The Baltimore Orioles are stuck in between a rock and a hard place in regards to possibly re-signing third baseman Manny Machado.
Machado is currently under a 1-year, $11.5 mill0ion deal (arbitration), that was signed previous to this season. After this season he will be eligible for arbitration once again. Then before the 2019 season, Machado becomes a free agent.
He has been one of the most prolific young players in Major League Baseball. Through the course of his first four seasons with Baltimore, he has a slash line of .280/.332/.474, tallying 336 RBI and amassing 115 home runs. With numbers like those, he will be highly coveted when he becomes a free agent.
The biggest obstacle that lies ahead of the Orioles is their ability to re-sign him. Some outlets believe that Machado will receive upwards of $400 million dollars. Due to previously made personnel decisions, Baltimore may be in danger of losing Machado in free agency.
Just less than two years ago, Orioles first baseman Chris Davis signed the most lucrative deal of club history, worth $162 million over the course of seven seasons. During that same offseason, the Orioles brought back reliever Darren O’Day on a 4-year/$31 million. Baltimore also would re-sign designated hitter Mark Trumbo to a 3-year/$37.5 million deal this past offseason.
Before they even consider re-signing Machado, they have to deal with pitcher Chris Tillman’s situation. He becomes a free agent after this season. To make matters even more complicated, star closing pitcher Zach Britton becomes a free agent along with Machado.
Option 1: Trade Machado
This option is probably the most intelligent move for Baltimore to go with. If they move Machado in a trade, the return will be astronomically high. To be able to receive a once in a generation talent at third base, like Machado, would give the receiving team the largest boost ever. For the team receiving Machado, they will have to give up a few of their top prospects.
Although Baltimore may not have Machado at the hot corner in this scenario, they will have many other players in the fold for the time being. Davis, Trumbo, Adam Jones, Jonathan Scoop, Dylan Bundy and a few others will still be around to anchor the team. This will allow them to stay competitive until the cavalry arrives.
Option 2: Re-Sign Machado
For this particular option, the Orioles may need to do a salary dump of epic proportions. It could include somehow moving Davis, or not re-signing other players. But in this situation, Baltimore would have to pony up a huge chunk of cash.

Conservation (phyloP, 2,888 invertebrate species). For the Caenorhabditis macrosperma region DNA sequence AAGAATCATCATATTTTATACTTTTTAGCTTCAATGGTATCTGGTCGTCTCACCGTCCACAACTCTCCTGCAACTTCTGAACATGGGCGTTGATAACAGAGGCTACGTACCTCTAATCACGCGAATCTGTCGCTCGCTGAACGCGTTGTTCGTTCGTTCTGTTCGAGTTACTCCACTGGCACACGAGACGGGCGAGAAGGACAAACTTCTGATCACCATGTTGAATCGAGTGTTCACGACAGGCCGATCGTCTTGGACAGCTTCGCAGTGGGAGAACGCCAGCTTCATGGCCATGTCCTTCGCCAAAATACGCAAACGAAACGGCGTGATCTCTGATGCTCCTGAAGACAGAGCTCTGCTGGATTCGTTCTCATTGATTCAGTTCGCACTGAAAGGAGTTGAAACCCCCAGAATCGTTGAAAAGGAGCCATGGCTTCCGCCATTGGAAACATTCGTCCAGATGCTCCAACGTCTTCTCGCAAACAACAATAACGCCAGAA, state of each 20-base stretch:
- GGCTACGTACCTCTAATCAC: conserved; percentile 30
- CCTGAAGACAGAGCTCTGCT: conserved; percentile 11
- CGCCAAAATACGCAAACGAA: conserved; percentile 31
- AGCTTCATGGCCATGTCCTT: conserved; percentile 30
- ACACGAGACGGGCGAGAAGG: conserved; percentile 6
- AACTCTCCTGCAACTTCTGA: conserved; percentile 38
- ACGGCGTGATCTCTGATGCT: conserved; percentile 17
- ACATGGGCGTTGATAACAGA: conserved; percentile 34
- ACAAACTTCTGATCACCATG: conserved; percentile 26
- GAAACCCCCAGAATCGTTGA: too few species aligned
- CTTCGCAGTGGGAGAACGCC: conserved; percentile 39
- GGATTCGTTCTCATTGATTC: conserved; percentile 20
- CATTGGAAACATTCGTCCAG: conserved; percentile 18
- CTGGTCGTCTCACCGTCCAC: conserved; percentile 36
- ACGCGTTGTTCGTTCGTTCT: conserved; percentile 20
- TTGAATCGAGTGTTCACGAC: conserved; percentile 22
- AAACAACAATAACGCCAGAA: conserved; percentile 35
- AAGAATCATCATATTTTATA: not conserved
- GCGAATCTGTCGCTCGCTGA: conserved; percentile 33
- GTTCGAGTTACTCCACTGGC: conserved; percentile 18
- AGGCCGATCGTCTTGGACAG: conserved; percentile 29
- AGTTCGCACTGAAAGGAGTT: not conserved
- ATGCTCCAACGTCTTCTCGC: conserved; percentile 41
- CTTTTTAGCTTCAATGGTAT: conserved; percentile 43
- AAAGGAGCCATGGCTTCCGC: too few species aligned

As stated before, Machado could possibly net $400 million in free agency. Is Baltimore willing to give all of that money to one player, when they’ll have another group of free agents on the team currently? Putting all of their money into one player wouldn’t help the team grow, but they’d be able to keep their best player.
Option 3: Let Machado Walk in Free Agency
This is the move that many fans are dreading. Are they willing to let Machado walk in free agency for just a compensatory pick or two? This is a problem that seems to be coming for Baltimore. Without having any notable contract negotiations with their third baseman, it seems that this scene is inevitable.
Fox Sports’ Ken Rosenthal weighed in on the circumstances of Machado’s impeding free agency back in April:
As far as negotiations, there is no latest. But so much could happen over the next two years. The Orioles could trade Machado. That’s one possibility, but it’s unlikely given that they intend to compete and it’s unlikely they could get fair value in return.
Machado also could return to shortstop if the Orioles decline to pick up J.J. Hardy’s option at the end of the season. That, too, is not something that you really could say for sure is going to happen, either, so they’re waiting to see what it’s going to be with Manny. But even if he returns to short, it’s unlikely he could be as dominant defensively there as he is at third base.
All options must be considered before making a decision that could help or haunt Baltimore’s franchise for the time to come.
(April 23, 2017 -Picture Source: Matt Hazlett/Getty Images North America)